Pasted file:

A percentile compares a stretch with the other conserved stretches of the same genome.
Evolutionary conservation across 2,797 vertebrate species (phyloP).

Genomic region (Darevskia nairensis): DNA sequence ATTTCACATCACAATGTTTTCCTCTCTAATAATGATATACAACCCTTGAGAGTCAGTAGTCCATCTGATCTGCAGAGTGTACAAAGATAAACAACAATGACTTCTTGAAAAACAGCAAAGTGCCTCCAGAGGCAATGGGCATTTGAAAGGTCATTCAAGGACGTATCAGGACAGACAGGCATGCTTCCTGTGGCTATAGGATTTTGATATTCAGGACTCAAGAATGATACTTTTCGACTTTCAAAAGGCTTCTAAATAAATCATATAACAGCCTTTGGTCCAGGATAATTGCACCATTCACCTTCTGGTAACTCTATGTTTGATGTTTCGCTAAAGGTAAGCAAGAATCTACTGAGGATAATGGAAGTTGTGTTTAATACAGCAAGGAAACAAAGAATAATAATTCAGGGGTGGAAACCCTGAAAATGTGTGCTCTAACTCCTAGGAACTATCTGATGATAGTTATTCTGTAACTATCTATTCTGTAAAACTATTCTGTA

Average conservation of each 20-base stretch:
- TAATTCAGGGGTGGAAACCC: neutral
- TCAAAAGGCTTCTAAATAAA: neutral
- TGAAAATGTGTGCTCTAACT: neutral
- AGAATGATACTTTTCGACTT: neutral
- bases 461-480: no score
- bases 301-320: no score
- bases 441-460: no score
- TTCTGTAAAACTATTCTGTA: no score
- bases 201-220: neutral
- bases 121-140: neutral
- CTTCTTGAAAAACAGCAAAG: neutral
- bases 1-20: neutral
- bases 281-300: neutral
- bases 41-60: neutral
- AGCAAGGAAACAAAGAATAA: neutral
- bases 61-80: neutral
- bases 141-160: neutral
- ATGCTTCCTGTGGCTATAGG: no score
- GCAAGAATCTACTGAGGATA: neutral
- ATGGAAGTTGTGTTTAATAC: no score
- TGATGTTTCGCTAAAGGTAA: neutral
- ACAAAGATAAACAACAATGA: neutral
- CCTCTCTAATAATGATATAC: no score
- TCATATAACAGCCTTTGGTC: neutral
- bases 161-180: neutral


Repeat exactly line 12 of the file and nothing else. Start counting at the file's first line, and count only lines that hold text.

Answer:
- TTCTGTAAAACTATTCTGTA: no score